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Another Sask. First Nation opens pot shop without provincial permit

From link to article by ARTHUR WHITE-CRUMMEY , Feb 19th 2020

Peepeekisis Cree Nation has opened a cannabis dispensary on its land, becoming the fourth First Nation in Saskatchewan to do so without a permit from the Saskatchewan government.

Colin Stonechild, a headman with Peepeekisis, said the band is simply asserting its inherent right to pass and implement its own laws.

Joint Adventures Medical Dispensary opened on the weekend, next to the Peepeekisis Health Centre about 100 kilometres northeast of Regina.

Stonechild said it’s open to anyone. The dispensary offers a variety of cannabis products, including buds and flowers, as well as CBD and THC oils and creams.

He said it will provide new opportunities to members of Peepeekisis.

“This week, we have 15 band members that have jobs, where last week they didn’t,” he said.

While Stonechild insisted that he isn’t looking “to cause a firestorm” with the provincial government, the Ministry of Justice remains opposed to dispensaries operating on First Nations without a permit from the Saskatchewan Liquor and Gaming Authority (SLGA).

The ministry said in a statement that the Cannabis Control (Saskatchewan) Act applies on First Nations. The Act prohibits anyone from selling cannabis except in accordance with the provincial permitting system or the existing medical regime.

Joint Adventures Medical Dispensary does not appear on a list of permitted dispensaries, nor do existing dispensaries on Muscowpetung, Pheasant Rump and Zagime First Nations.

But the First Nations have passed their own laws regulating cannabis.

“We stand behind our laws and we stand behind our sovereign right to be able to govern ourselves,” Stonechild said.

He also expressed thanks for the example and encouragement of Muscowpetung, Pheasant Rump and Zagime.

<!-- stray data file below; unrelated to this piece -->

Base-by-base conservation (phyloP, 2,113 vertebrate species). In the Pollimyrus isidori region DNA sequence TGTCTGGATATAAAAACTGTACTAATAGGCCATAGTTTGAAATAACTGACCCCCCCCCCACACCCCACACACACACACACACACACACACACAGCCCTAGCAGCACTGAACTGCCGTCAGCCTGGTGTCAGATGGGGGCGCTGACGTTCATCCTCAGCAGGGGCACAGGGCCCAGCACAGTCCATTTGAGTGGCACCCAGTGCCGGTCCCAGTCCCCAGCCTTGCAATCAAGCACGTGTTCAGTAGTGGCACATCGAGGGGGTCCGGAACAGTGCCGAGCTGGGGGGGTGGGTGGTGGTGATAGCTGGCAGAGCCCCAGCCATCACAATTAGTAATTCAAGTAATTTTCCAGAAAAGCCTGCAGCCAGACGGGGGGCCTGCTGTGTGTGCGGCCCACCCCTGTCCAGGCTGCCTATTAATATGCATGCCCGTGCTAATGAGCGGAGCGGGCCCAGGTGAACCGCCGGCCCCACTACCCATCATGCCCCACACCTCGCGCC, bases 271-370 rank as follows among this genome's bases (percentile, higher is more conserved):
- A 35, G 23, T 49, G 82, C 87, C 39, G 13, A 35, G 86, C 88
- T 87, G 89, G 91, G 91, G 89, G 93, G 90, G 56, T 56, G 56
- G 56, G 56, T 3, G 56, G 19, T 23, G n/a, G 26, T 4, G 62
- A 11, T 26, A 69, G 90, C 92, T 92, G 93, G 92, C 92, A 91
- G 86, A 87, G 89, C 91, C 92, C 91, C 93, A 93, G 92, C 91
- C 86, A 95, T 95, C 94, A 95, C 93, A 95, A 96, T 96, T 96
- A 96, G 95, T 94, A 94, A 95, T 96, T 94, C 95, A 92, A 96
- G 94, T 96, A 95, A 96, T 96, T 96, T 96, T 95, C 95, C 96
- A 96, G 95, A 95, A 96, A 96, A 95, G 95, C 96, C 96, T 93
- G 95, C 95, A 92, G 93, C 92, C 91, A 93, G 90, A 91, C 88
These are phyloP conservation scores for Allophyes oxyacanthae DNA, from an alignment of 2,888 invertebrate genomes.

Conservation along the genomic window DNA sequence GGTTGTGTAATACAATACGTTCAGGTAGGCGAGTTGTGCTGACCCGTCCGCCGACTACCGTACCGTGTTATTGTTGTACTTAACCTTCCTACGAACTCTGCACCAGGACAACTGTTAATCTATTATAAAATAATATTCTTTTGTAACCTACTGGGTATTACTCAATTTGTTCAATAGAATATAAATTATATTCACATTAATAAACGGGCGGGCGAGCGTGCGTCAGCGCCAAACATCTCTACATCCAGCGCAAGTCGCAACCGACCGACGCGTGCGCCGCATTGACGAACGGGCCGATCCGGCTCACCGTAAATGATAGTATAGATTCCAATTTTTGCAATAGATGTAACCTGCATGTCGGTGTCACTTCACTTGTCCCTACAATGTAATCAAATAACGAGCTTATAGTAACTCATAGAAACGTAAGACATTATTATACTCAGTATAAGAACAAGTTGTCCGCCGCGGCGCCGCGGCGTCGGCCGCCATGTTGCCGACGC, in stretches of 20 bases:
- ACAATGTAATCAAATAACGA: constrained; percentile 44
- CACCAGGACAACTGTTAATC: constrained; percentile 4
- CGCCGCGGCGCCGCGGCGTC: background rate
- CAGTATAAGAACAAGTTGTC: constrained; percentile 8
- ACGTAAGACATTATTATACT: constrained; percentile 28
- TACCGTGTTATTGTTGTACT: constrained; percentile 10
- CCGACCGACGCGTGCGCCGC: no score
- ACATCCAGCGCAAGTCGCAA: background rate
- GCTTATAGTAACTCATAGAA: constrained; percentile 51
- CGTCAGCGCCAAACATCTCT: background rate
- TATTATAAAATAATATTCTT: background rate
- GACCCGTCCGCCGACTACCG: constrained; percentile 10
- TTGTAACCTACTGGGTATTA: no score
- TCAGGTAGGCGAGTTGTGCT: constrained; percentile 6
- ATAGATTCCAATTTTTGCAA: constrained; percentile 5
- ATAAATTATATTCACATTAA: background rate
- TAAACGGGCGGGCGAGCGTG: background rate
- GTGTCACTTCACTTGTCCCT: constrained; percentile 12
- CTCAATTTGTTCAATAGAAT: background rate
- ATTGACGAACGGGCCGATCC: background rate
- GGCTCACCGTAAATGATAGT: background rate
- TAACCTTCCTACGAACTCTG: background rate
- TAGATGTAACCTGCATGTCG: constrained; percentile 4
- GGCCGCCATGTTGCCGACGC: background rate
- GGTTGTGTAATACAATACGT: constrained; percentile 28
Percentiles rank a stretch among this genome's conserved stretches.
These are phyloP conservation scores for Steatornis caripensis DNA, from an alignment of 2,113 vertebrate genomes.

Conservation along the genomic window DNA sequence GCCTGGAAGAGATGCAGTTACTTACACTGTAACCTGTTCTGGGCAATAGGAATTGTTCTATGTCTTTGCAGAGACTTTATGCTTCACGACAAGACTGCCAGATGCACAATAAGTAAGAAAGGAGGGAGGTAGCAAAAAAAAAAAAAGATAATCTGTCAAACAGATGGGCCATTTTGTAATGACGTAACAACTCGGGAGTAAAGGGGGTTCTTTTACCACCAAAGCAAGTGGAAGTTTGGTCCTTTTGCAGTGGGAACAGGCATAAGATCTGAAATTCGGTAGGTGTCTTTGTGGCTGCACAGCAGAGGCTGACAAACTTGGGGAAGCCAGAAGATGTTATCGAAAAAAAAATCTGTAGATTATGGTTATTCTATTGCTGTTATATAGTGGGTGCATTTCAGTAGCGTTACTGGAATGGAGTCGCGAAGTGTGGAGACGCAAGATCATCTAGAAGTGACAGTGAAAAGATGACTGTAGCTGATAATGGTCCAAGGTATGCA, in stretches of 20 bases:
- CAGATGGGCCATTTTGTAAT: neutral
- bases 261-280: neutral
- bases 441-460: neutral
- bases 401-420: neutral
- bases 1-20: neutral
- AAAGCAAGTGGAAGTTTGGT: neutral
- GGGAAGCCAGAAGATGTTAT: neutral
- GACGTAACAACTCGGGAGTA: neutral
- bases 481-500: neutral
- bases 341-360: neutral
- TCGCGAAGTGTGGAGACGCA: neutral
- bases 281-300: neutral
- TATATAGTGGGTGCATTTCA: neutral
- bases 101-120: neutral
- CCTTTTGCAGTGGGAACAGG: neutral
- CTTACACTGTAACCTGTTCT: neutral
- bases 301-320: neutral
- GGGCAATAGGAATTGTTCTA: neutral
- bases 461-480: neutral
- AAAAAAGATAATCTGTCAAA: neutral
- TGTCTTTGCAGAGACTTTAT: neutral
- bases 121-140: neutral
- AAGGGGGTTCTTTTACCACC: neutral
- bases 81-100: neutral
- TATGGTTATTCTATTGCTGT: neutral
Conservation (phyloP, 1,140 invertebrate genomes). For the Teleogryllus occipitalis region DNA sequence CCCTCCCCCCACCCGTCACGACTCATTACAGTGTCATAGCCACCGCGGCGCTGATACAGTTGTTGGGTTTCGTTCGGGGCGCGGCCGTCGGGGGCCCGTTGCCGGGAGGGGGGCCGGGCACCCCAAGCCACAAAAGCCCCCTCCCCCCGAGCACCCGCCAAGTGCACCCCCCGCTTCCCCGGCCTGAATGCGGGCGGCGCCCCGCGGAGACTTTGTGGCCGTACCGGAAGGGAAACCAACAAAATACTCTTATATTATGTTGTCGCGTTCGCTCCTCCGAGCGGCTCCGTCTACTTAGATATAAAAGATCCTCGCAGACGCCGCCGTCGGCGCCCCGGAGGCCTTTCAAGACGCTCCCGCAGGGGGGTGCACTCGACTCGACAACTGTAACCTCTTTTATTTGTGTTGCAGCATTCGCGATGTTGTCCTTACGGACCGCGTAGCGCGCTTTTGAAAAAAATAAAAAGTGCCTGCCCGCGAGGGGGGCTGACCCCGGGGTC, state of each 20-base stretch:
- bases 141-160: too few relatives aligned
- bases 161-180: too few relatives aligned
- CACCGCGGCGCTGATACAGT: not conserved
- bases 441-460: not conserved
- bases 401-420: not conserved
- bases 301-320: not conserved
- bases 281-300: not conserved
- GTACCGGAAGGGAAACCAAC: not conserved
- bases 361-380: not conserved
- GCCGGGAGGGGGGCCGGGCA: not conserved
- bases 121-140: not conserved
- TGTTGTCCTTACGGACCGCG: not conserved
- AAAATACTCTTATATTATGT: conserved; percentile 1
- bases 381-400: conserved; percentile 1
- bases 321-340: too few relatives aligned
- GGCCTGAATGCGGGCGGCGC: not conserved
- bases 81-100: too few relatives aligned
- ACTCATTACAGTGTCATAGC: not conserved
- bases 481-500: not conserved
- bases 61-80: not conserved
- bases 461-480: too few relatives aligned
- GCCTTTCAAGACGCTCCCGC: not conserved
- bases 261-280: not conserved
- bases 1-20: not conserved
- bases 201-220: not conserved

“They showed us the way,” he said.

The ministry confirmed that it is not currently in communication with what it called “unauthorized cannabis dispensaries.”

But Justice Minister Don Morgan said the province has been working with the federal government on the file.

“We’re not pleased that anybody is doing any kind of a business that’s not in compliance with the law,” said Morgan during an unrelated event in Saskatoon.

“We refer those things to the RCMP and we’ve raised it with the federal ministers with the hope and expectation that enforcement action will be taken at some point.”

So far, Zagime Chief Lynn Acoose said the provincial government has basically left her nation’s dispensary alone.

“We haven’t spoken with the province and we have not had any dealings,” she said.

“They haven’t moved against Muscowpetung either,” she added.

Omagakii Medical Dispensary is located on Zagime land at the intersection of Dewdney Avenue and Pinkie Road, just west of Regina. It has been operating since September.

Acoose said it’s not a huge cash cow, but it is bringing in steady revenue for her nation.

“It’s not so much about cashing in on the legalization of cannabis, but it’s more about filling a void in medical-grade cannabis access,” she said.

“We’re not doing a lot of volume or anything. So it’s not a big money maker, but it certainly is not losing money.”

She said there are about a dozen people employed on either a full time or part time basis.

Acoose explained that Omagakii operates under the Zagime’s own laws and is subject to regulation by an arms-length cannabis and hemp board the band created.

That means it is, in Acoose’s view, licensed to operate.

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